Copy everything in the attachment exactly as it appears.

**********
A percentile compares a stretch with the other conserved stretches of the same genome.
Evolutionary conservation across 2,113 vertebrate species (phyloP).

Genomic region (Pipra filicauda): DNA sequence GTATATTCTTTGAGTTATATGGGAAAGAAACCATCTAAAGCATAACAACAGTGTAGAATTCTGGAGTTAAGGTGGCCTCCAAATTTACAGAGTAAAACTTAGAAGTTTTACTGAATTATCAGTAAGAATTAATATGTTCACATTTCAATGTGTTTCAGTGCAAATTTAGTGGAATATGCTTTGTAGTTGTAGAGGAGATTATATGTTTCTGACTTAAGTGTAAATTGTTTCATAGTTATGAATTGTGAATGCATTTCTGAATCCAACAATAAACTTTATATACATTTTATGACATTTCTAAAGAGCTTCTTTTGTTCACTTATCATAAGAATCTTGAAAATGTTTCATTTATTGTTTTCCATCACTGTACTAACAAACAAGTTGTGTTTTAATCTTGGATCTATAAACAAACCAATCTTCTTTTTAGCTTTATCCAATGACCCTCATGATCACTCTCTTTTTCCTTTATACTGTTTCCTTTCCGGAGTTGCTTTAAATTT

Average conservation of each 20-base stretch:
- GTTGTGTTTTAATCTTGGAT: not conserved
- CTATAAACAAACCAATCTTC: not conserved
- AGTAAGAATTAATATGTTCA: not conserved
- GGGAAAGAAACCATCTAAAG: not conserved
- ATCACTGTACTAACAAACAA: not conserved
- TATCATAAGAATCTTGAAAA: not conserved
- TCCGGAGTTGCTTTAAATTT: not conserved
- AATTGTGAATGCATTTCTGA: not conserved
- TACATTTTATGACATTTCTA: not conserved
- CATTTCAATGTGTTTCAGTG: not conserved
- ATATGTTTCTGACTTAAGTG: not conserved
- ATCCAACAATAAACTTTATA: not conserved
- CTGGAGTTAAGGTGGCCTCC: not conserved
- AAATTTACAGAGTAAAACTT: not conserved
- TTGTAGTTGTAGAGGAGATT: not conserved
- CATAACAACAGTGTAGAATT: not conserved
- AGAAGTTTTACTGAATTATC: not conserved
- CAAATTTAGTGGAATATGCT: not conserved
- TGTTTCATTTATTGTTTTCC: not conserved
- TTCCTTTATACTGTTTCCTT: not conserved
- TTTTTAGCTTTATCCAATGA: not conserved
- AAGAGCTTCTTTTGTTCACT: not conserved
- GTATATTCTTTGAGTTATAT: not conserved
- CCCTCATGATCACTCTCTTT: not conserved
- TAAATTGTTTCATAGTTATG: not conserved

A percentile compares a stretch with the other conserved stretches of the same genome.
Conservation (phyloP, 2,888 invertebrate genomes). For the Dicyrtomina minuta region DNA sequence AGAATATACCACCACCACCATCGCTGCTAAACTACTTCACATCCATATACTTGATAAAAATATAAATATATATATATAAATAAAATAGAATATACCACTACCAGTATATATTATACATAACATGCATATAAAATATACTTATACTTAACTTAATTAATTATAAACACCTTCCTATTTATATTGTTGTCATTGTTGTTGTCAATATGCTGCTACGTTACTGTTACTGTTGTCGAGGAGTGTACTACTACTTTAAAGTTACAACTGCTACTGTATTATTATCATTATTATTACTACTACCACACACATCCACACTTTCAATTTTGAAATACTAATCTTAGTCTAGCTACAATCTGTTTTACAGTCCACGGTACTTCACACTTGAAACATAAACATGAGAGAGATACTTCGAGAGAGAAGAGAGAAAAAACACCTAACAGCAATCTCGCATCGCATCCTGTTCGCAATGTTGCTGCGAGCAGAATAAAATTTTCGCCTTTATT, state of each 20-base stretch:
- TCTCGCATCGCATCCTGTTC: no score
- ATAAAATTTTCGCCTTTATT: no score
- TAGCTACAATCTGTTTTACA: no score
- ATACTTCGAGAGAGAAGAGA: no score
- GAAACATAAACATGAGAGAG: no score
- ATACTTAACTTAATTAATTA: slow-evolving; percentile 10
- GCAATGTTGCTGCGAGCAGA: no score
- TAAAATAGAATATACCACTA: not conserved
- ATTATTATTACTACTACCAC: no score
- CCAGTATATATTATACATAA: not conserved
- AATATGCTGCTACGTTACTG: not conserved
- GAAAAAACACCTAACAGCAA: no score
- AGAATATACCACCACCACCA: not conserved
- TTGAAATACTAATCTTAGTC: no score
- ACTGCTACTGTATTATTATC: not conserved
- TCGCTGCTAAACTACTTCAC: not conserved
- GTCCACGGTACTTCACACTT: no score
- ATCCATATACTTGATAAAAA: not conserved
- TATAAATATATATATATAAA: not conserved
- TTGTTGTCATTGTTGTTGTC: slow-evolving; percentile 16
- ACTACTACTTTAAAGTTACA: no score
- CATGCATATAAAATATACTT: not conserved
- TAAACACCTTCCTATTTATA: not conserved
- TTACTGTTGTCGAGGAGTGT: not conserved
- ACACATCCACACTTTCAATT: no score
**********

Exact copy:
A percentile compares a stretch with the other conserved stretches of the same genome.
Evolutionary conservation across 2,113 vertebrate species (phyloP).

Genomic region (Pipra filicauda): DNA sequence GTATATTCTTTGAGTTATATGGGAAAGAAACCATCTAAAGCATAACAACAGTGTAGAATTCTGGAGTTAAGGTGGCCTCCAAATTTACAGAGTAAAACTTAGAAGTTTTACTGAATTATCAGTAAGAATTAATATGTTCACATTTCAATGTGTTTCAGTGCAAATTTAGTGGAATATGCTTTGTAGTTGTAGAGGAGATTATATGTTTCTGACTTAAGTGTAAATTGTTTCATAGTTATGAATTGTGAATGCATTTCTGAATCCAACAATAAACTTTATATACATTTTATGACATTTCTAAAGAGCTTCTTTTGTTCACTTATCATAAGAATCTTGAAAATGTTTCATTTATTGTTTTCCATCACTGTACTAACAAACAAGTTGTGTTTTAATCTTGGATCTATAAACAAACCAATCTTCTTTTTAGCTTTATCCAATGACCCTCATGATCACTCTCTTTTTCCTTTATACTGTTTCCTTTCCGGAGTTGCTTTAAATTT

Average conservation of each 20-base stretch:
- GTTGTGTTTTAATCTTGGAT: not conserved
- CTATAAACAAACCAATCTTC: not conserved
- AGTAAGAATTAATATGTTCA: not conserved
- GGGAAAGAAACCATCTAAAG: not conserved
- ATCACTGTACTAACAAACAA: not conserved
- TATCATAAGAATCTTGAAAA: not conserved
- TCCGGAGTTGCTTTAAATTT: not conserved
- AATTGTGAATGCATTTCTGA: not conserved
- TACATTTTATGACATTTCTA: not conserved
- CATTTCAATGTGTTTCAGTG: not conserved
- ATATGTTTCTGACTTAAGTG: not conserved
- ATCCAACAATAAACTTTATA: not conserved
- CTGGAGTTAAGGTGGCCTCC: not conserved
- AAATTTACAGAGTAAAACTT: not conserved
- TTGTAGTTGTAGAGGAGATT: not conserved
- CATAACAACAGTGTAGAATT: not conserved
- AGAAGTTTTACTGAATTATC: not conserved
- CAAATTTAGTGGAATATGCT: not conserved
- TGTTTCATTTATTGTTTTCC: not conserved
- TTCCTTTATACTGTTTCCTT: not conserved
- TTTTTAGCTTTATCCAATGA: not conserved
- AAGAGCTTCTTTTGTTCACT: not conserved
- GTATATTCTTTGAGTTATAT: not conserved
- CCCTCATGATCACTCTCTTT: not conserved
- TAAATTGTTTCATAGTTATG: not conserved

A percentile compares a stretch with the other conserved stretches of the same genome.
Conservation (phyloP, 2,888 invertebrate genomes). For the Dicyrtomina minuta region DNA sequence AGAATATACCACCACCACCATCGCTGCTAAACTACTTCACATCCATATACTTGATAAAAATATAAATATATATATATAAATAAAATAGAATATACCACTACCAGTATATATTATACATAACATGCATATAAAATATACTTATACTTAACTTAATTAATTATAAACACCTTCCTATTTATATTGTTGTCATTGTTGTTGTCAATATGCTGCTACGTTACTGTTACTGTTGTCGAGGAGTGTACTACTACTTTAAAGTTACAACTGCTACTGTATTATTATCATTATTATTACTACTACCACACACATCCACACTTTCAATTTTGAAATACTAATCTTAGTCTAGCTACAATCTGTTTTACAGTCCACGGTACTTCACACTTGAAACATAAACATGAGAGAGATACTTCGAGAGAGAAGAGAGAAAAAACACCTAACAGCAATCTCGCATCGCATCCTGTTCGCAATGTTGCTGCGAGCAGAATAAAATTTTCGCCTTTATT, state of each 20-base stretch:
- TCTCGCATCGCATCCTGTTC: no score
- ATAAAATTTTCGCCTTTATT: no score
- TAGCTACAATCTGTTTTACA: no score
- ATACTTCGAGAGAGAAGAGA: no score
- GAAACATAAACATGAGAGAG: no score
- ATACTTAACTTAATTAATTA: slow-evolving; percentile 10
- GCAATGTTGCTGCGAGCAGA: no score
- TAAAATAGAATATACCACTA: not conserved
- ATTATTATTACTACTACCAC: no score
- CCAGTATATATTATACATAA: not conserved
- AATATGCTGCTACGTTACTG: not conserved
- GAAAAAACACCTAACAGCAA: no score
- AGAATATACCACCACCACCA: not conserved
- TTGAAATACTAATCTTAGTC: no score
- ACTGCTACTGTATTATTATC: not conserved
- TCGCTGCTAAACTACTTCAC: not conserved
- GTCCACGGTACTTCACACTT: no score
- ATCCATATACTTGATAAAAA: not conserved
- TATAAATATATATATATAAA: not conserved
- TTGTTGTCATTGTTGTTGTC: slow-evolving; percentile 16
- ACTACTACTTTAAAGTTACA: no score
- CATGCATATAAAATATACTT: not conserved
- TAAACACCTTCCTATTTATA: not conserved
- TTACTGTTGTCGAGGAGTGT: not conserved
- ACACATCCACACTTTCAATT: no score